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October 12, 2005

If David Davis does not improve his organisation he will lose, says Watlington

Posted by Watlington

David Davis, the initial front-runner of the Tory leadership race, will lose if he does not improve his organisation, argues Watlington. At last week's Conservative Party conference, Team Davis was complacent, lacked an air of excitement and organised the worst parties. David Davis can still win the Conservative Party leadership race, but only if he appoints the best and the brightest to his campaign team. The views expressed in this article are those of the author, not those of the Social Affairs Unit, its Trustees, Advisors or Director.

One of the myths from last week's Conservative Party conference was that David Davis had bombed because of the quality of his oratory. In truth Mr Davis's speech was reasonable, albeit unremarkable. Contrary to impressions from the media, he was received warmly in the conference hall. Under normal circumstances he would have passed the delegates' test perfectly adequately.

The problem for Mr Davis however is that these were not normal circumstances. Whilst charismatic oratory (although of course helpful) was not essential, efficient, slick and ruthless organisation was compulsory.

In this Mr Davis was sadly lacking. Whilst Team Cameron was spinning and briefing the press and placing key people at key vantage points in the hall for both the Davis and Cameron speeches, from Team Davis there was a complacent air that "everything is in the bag".

Whilst Team Cameron was putting out newsletters in hotel rooms at 03.30 am, from Team Davis all there seemed to be were two buxom women parading around in It's DD for me T-shirts. Whilst Team Cameron and Team Fox put on lavish parties attended by movers and shakers, Team Davis put on a dingy affair in a basement room of the Imperial Hotel. Not only did Mr Davis arrive an hour late and keep his increasingly angry patron and financial sponsor Lord Kalms waiting, but the food offering was poor and the room was unbearably hot and full of junior researchers and "wannabes". By the time Mr Davis had arrived, the few people of any significance in the room (other than his campaign team) had left.

The next evening, Team Fox had a reception, supported by William Hague and attended by 150 plus. Just up the hotel corridor, in Lord Kalms's suite, there was a further party for Mr Davis, described as a "wake" by some people who left in order to find some fun elsewhere.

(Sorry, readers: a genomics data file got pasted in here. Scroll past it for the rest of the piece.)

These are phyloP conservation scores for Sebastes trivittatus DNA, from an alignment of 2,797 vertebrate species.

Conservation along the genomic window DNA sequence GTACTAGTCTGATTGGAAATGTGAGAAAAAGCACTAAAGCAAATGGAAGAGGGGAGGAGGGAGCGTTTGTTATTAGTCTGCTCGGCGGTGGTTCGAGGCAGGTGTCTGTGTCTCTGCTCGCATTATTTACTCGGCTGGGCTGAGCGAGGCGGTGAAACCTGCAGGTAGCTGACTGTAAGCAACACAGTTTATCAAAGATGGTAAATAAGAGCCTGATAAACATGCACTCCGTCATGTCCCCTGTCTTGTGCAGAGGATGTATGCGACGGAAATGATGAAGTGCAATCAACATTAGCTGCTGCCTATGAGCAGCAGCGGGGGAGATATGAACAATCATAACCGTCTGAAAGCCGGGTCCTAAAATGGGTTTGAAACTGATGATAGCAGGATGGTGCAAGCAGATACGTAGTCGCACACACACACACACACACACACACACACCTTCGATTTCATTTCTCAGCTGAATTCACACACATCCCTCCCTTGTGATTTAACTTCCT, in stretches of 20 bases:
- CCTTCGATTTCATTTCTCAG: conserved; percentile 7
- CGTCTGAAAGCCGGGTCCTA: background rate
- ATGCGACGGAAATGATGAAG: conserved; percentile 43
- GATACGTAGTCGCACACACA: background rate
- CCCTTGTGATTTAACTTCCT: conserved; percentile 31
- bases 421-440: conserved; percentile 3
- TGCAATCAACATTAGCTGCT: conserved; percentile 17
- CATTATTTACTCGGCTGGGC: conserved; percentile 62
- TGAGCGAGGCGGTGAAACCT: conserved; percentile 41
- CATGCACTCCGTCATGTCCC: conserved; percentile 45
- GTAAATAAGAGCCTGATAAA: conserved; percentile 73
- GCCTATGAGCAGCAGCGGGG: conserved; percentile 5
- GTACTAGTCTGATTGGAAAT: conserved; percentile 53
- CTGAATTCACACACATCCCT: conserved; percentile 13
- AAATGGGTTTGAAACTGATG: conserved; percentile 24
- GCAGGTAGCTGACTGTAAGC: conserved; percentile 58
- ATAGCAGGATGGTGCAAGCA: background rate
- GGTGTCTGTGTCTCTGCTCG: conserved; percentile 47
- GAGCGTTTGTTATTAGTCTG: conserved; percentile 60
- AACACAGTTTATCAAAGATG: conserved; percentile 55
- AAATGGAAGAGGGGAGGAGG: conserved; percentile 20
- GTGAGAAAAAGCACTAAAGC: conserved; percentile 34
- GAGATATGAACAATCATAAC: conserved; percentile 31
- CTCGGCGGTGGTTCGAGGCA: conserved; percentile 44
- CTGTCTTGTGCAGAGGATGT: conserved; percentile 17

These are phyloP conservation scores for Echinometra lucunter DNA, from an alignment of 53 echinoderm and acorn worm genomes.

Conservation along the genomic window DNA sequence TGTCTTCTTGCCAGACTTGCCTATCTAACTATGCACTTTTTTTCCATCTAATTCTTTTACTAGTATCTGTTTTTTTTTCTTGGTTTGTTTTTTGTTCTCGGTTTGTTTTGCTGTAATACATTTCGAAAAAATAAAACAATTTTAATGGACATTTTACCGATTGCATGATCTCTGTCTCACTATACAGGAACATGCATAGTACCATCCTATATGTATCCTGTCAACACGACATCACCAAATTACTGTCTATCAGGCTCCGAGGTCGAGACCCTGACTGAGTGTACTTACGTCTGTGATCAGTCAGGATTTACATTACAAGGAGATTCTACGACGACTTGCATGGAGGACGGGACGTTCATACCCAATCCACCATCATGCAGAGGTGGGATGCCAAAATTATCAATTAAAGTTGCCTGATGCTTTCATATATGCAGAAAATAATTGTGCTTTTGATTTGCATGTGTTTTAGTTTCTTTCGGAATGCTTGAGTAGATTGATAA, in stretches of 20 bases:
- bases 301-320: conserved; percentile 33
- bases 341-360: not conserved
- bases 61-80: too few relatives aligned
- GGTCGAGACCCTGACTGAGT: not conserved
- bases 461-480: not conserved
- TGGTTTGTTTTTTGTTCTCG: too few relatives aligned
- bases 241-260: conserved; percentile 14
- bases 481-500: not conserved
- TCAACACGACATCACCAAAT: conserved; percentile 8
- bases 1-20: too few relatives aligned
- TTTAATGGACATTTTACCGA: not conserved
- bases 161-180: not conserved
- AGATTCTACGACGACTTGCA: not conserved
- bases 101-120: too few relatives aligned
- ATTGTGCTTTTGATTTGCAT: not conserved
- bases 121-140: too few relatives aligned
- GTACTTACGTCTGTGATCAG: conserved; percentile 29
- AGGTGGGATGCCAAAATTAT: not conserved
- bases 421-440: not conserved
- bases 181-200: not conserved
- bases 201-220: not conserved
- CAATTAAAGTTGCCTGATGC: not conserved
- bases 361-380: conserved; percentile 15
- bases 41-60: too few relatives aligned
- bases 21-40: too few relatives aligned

The truth is that Team Cameron and the Notting Hill set showed a ruthless determination to win and a sense of organisation and creativity that was unparalleled by any of the other leadership candidates.

Liam Fox came a close second and his strategy of appealing to the right has clearly worked in winning the backing of a significant part of the right-ish Cornerstone Group. This should give Fox a good chance of being propelled into the second round of voting by MPs. Like Mr Davis's campaign, the Clarke campaign is also faltering. Mr Clarke has still not won any endorsements from the new Conservative MPs elected in 2001 and 2005.

Interestingly, in recent days David Davis has been citing the example of the Australian Prime Minister John Howard - an uncharismatic leader who has won four elections. Whilst the example is a good one, Mr Davis should note that John Howard set up a brilliant campaigning organisation with first class individuals - witness Lynton Crosby and Mark Textor. John Howard would never have fallen into the trap of complacency just because significant numbers of MPs have "publicly" signed declarations of support.

After all, these declarations of support are somewhat flaky. In the Commons this week, a few MPs who are known as Davis supporters were saying that they would do their duty and vote for Mr Davis "in the first ballot". Others were considering covertly moving to the Cameron camp in the privacy of the polling booth.

But all is not over for Mr Davis. He still has an incredible story to tell about aspiration and merit. He has a remarkable opportunity to show that he is strong enough to recover from the disaster of last week and that he can triumph over adversity. Above all Davis now has the excuse to genuinely reorganise his campaign team and appoint the best and brightest. He should use some of the new MPs more, many of whom have creative and campaigning experience. He should also appoint a Lynton Crosby-type figure to run the constituency campaign.

If Mr Davis is to be leader, he really needs to show that he has the organisational and campaigning skills necessary for leadership and that he can rise above parliamentary machine politics (at which he excels). He needs to move fast. Time is running out. Too many people are now talking of a Cameron-Fox coalition. Ten days ago the same people were wondering where the DD juggernaut would stop next.

To read more by Watlington, see Watlington.


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Comments